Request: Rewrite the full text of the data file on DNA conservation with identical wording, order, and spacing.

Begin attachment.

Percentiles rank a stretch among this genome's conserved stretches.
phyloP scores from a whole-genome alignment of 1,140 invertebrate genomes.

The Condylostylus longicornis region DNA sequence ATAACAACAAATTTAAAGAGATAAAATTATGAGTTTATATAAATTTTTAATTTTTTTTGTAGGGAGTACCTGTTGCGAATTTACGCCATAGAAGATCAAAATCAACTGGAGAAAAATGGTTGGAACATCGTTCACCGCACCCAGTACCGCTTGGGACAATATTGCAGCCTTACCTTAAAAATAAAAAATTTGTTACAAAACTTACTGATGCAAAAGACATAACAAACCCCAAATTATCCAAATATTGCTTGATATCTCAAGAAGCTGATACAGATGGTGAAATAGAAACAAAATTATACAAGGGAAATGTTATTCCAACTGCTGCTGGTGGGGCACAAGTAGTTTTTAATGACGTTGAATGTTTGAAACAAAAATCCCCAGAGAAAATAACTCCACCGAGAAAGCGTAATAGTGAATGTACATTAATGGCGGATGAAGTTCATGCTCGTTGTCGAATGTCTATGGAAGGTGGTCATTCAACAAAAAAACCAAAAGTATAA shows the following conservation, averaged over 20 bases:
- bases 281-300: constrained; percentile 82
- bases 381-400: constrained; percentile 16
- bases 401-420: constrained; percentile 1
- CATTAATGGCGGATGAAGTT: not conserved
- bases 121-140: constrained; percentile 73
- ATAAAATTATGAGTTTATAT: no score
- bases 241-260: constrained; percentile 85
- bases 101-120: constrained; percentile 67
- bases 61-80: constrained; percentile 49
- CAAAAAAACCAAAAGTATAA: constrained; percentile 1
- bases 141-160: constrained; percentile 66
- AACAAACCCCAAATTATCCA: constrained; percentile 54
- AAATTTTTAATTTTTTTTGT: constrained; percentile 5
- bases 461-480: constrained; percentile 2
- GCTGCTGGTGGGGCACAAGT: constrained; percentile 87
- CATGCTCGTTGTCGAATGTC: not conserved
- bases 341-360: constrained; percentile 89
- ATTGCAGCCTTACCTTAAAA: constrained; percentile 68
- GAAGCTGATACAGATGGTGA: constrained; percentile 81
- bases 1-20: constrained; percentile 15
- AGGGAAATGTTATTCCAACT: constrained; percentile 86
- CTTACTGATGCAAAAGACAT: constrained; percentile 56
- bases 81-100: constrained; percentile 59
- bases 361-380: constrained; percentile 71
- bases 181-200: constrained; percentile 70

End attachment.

Percentiles rank a stretch among this genome's conserved stretches.
phyloP scores from a whole-genome alignment of 1,140 invertebrate genomes.

The Condylostylus longicornis region DNA sequence ATAACAACAAATTTAAAGAGATAAAATTATGAGTTTATATAAATTTTTAATTTTTTTTGTAGGGAGTACCTGTTGCGAATTTACGCCATAGAAGATCAAAATCAACTGGAGAAAAATGGTTGGAACATCGTTCACCGCACCCAGTACCGCTTGGGACAATATTGCAGCCTTACCTTAAAAATAAAAAATTTGTTACAAAACTTACTGATGCAAAAGACATAACAAACCCCAAATTATCCAAATATTGCTTGATATCTCAAGAAGCTGATACAGATGGTGAAATAGAAACAAAATTATACAAGGGAAATGTTATTCCAACTGCTGCTGGTGGGGCACAAGTAGTTTTTAATGACGTTGAATGTTTGAAACAAAAATCCCCAGAGAAAATAACTCCACCGAGAAAGCGTAATAGTGAATGTACATTAATGGCGGATGAAGTTCATGCTCGTTGTCGAATGTCTATGGAAGGTGGTCATTCAACAAAAAAACCAAAAGTATAA shows the following conservation, averaged over 20 bases:
- bases 281-300: constrained; percentile 82
- bases 381-400: constrained; percentile 16
- bases 401-420: constrained; percentile 1
- CATTAATGGCGGATGAAGTT: not conserved
- bases 121-140: constrained; percentile 73
- ATAAAATTATGAGTTTATAT: no score
- bases 241-260: constrained; percentile 85
- bases 101-120: constrained; percentile 67
- bases 61-80: constrained; percentile 49
- CAAAAAAACCAAAAGTATAA: constrained; percentile 1
- bases 141-160: constrained; percentile 66
- AACAAACCCCAAATTATCCA: constrained; percentile 54
- AAATTTTTAATTTTTTTTGT: constrained; percentile 5
- bases 461-480: constrained; percentile 2
- GCTGCTGGTGGGGCACAAGT: constrained; percentile 87
- CATGCTCGTTGTCGAATGTC: not conserved
- bases 341-360: constrained; percentile 89
- ATTGCAGCCTTACCTTAAAA: constrained; percentile 68
- GAAGCTGATACAGATGGTGA: constrained; percentile 81
- bases 1-20: constrained; percentile 15
- AGGGAAATGTTATTCCAACT: constrained; percentile 86
- CTTACTGATGCAAAAGACAT: constrained; percentile 56
- bases 81-100: constrained; percentile 59
- bases 361-380: constrained; percentile 71
- bases 181-200: constrained; percentile 70